Fall Migration at TTPBRS- September 23-29

Ruby-crowned Kinglet (Seabrooke Leckie/TTPBRS)

The trickle turned into a torrent this week as thrushes, kinglets, sparrows and other "late fall" migrants arrived en masse. This is typical for late September when most neotropical migrants have moved south and the Great Lakes region suddenly abounds with the birds of October.

Moderate numbers of birds were observed and banded on September 23. The most unusual sighting of the day was a flyover
Dickcissel, the 3rd record for the station since 2003. Blue Jays have been moving through on a daily basis during the last two weeks and 343 were recorded on the 23rd. Thirteen warbler species were recorded including Northern Parula, Magnolia, Bay-breasted, Blackpoll and a lateish Northern Waterthrush. Migration slowed down on the 24th for the start of the Winged Migration program for schools. Hermit Thrushes, White-throated Sparrows and Myrtle Warblers were the most conspicuous species on the day. September 25 was much the same with unusually warm temperatures (high of 29.1) and south winds, which resulted in another quiet day, with 21 birds banded. Small numbers of Yellow-bellied Sapsucker, Winter Wren and Golden-crowned Kinglet were notable. The 26th was even slower as just 11 birds were banded in 6 hours of effort. The winds switched to the west around late morning, prompting 1100 Blue Jays to quietly wing over TTPBRS. Later that evening, a rainy cold front moved in around midnight during a session of Saw-whet Owl banding and many birds were heard descending from the skies to seek refuge at TTPBRS. The 173 birds banded the next morning revealed a significant number of Swainson's and Gray-cheeked Thrushes and Myrtle Warblers. Also of note during the morning were the captures of 2 late Least Flycatchers and 1 Yellow-bellied Flycatcher. September 28 was also active as 91 birds were banded, including 12 Blue Jays, 5 Black-throated Blue Warblers and a Northern Parula. There was no break in the action on 29th as substantial numbers of kinglets, creepers, phoebes and White-crowned Sparrows arrived on the Toronto lakeshore. By the end of the morning, a total of 219 birds of 26 species had been banded. Also of note during the day was the observation of 3 Red Bats, which together with the two captured earlier in the week is easily the most we have recorded at TTPBRS in one week. The Red Bat and the Silver-haired Bat are described as being "highly migratory" but little is known about their movements.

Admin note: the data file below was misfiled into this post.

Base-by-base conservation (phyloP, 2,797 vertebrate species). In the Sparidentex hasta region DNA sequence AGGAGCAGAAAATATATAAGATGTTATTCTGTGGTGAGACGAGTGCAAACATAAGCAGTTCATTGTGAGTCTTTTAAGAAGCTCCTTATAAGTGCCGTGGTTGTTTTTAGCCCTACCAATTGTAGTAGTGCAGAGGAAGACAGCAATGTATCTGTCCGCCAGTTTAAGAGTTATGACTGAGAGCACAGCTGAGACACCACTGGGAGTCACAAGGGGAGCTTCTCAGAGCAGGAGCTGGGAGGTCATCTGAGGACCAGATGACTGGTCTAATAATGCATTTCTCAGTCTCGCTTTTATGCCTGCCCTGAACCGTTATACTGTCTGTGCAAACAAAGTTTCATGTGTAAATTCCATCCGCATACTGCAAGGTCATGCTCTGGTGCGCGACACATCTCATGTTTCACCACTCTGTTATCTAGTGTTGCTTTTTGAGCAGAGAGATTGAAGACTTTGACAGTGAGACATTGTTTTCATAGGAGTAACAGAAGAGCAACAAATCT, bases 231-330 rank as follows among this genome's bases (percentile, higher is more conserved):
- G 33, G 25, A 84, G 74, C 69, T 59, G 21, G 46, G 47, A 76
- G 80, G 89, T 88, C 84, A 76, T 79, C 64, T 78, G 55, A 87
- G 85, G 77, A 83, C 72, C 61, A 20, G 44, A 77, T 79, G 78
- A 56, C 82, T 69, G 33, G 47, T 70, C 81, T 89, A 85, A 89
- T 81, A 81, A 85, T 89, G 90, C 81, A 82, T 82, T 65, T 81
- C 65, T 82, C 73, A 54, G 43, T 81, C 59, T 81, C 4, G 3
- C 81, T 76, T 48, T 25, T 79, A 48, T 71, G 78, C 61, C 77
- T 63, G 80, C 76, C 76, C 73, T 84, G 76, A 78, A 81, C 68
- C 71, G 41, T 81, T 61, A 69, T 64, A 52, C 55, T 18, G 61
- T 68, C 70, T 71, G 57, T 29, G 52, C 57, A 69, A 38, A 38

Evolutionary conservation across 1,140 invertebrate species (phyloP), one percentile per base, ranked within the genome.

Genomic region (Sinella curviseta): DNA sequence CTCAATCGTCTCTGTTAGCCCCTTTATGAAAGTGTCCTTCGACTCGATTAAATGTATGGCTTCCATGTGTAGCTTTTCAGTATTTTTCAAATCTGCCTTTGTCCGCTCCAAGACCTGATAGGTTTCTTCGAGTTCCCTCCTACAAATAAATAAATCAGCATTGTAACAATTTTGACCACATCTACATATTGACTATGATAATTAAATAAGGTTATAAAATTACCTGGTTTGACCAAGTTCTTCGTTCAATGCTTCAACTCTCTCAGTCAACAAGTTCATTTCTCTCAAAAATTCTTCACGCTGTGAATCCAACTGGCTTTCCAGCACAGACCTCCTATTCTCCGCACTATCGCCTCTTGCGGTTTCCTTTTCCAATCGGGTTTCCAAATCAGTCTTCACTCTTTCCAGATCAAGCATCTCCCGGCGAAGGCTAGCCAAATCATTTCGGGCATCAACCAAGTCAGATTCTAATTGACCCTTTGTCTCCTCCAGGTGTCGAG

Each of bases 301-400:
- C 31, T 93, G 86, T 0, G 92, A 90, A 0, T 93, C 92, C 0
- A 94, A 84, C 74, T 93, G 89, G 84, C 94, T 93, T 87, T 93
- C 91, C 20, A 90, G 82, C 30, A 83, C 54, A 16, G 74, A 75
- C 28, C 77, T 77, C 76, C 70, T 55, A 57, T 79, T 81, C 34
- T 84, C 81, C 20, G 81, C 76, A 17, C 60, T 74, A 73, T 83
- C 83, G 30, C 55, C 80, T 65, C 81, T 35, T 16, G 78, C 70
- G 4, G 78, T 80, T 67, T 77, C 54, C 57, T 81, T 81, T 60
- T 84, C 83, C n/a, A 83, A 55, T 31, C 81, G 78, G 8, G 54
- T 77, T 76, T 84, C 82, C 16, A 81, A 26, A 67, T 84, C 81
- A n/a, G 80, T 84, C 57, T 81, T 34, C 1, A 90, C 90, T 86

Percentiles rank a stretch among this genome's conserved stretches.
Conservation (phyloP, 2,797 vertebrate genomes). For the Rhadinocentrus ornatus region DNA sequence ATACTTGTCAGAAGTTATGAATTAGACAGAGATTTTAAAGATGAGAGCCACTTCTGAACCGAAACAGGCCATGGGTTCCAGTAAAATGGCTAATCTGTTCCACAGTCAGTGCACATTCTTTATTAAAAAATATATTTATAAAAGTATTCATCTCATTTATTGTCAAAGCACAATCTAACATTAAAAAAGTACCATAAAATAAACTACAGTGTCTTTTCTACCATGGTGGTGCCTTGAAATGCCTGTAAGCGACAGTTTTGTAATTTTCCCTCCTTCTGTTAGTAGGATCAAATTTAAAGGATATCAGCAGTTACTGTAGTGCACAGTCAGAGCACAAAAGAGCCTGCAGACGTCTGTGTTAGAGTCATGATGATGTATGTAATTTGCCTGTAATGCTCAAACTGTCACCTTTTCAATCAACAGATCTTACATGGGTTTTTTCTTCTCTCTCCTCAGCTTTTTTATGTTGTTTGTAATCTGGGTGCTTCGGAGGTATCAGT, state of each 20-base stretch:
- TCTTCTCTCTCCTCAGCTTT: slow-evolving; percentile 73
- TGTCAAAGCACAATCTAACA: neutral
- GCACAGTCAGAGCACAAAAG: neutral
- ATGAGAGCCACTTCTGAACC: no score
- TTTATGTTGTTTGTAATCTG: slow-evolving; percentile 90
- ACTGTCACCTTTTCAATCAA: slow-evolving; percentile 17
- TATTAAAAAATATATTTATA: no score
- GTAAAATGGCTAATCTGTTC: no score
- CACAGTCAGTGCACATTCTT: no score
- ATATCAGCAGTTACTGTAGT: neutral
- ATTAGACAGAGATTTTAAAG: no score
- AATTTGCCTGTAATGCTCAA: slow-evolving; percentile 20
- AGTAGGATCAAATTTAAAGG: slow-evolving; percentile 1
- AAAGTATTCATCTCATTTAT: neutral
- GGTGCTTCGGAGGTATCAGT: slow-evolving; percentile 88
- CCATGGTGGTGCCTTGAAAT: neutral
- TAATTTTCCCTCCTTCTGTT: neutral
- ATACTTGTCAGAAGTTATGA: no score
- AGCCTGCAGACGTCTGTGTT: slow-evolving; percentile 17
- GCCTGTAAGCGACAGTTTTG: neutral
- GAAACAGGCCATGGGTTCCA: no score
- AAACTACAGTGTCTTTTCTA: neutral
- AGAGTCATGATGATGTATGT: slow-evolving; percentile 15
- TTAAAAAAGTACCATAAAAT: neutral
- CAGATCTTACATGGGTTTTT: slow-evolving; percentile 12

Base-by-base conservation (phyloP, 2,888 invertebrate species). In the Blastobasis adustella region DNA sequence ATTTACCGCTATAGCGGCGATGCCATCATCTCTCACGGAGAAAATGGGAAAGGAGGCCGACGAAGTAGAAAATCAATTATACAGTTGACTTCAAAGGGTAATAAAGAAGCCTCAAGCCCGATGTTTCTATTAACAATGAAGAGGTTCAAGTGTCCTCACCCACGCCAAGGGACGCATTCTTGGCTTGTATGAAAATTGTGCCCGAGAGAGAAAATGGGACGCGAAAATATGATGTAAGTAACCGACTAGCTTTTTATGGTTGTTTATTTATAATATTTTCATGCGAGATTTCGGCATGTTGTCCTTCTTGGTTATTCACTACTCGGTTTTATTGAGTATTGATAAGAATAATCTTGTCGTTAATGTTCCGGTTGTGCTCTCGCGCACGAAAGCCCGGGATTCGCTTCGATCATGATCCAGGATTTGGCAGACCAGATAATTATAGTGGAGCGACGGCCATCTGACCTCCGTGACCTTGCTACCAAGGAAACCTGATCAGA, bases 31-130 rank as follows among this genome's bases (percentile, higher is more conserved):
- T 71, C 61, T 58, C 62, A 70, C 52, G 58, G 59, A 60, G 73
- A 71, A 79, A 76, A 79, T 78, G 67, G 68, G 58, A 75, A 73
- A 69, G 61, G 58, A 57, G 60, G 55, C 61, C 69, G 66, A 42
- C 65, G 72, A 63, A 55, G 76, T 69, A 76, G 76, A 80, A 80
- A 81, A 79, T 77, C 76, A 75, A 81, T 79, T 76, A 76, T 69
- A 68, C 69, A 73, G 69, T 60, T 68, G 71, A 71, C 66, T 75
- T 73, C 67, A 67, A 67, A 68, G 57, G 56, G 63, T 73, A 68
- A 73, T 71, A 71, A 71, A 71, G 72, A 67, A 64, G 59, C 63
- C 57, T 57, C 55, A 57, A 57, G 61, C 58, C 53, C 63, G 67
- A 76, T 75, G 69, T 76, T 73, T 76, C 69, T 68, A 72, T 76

Overall, it was a superb week of fieldwork and education at TTPBRS. Classes from grades 5-7 were welcomed daily during the week along with a group of students from Centennial College on September 28. Northern Saw-whet Owl monitoring has begun for fall 2007 and a total of 4 owls have been banded already. Normally we don't start encountering these birds in the nets until the second week of October.

HIGHLIGHTS (banding totals in bold)

Sep 23
3-White-breasted Nuthatch
2-Winter Wren
9-Hermit Thrush
4-Magnolia Warbler
15-Black-throated Green Warbler
22-Palm Warbler
1-Northern Waterthrush
3-Lincoln's Sparrow

Sep 24
17-Hermit Thrush
2-American Redstart

Sep 25
1-Yellow-bellied Sapsucker
2-Winter Wren
9-Golden-crowned Kinglet
1-Cape May Warbler

Sep 26
9-American Wigeon
1100-Blue Jay
1-Red-eyed Vireo
1-Chestnut-sided Warbler

Sep 27
1-Bald Eagle
10-Yellow-bellied Sapsucker
2-Least Flycatcher
1-Yellow-bellied Flycatcher
17-Gray-cheeked Thrush
47-Myrtle Warbler
1-Blackburnian Warbler
1-Northern Waterthrush
130-White-throated Sparrow

Sep 28
11-Northern Harrier
5-American Kestrel
12-Blue Jay
20-Brown Creeper
13-Winter Wren
2-Red-eyed Vireo
1-Northern Parula
140-Myrtle Warbler

Sep 29
1-Horned Lark
20-Red-breasted Nuthatch
220-Golden-crowned Kinglet (
78 banded)
1-Blue-gray Gnatcatcher
4-Blue-headed Vireo
1-American Redstart
1-Northern Waterthrush
18-Cedar Waxwing
32-White-crowned Sparrow
40-Slate-colored Junco

Birds Banded: Aug 5-Sept 29

Species Observed: Aug 5-Sept 29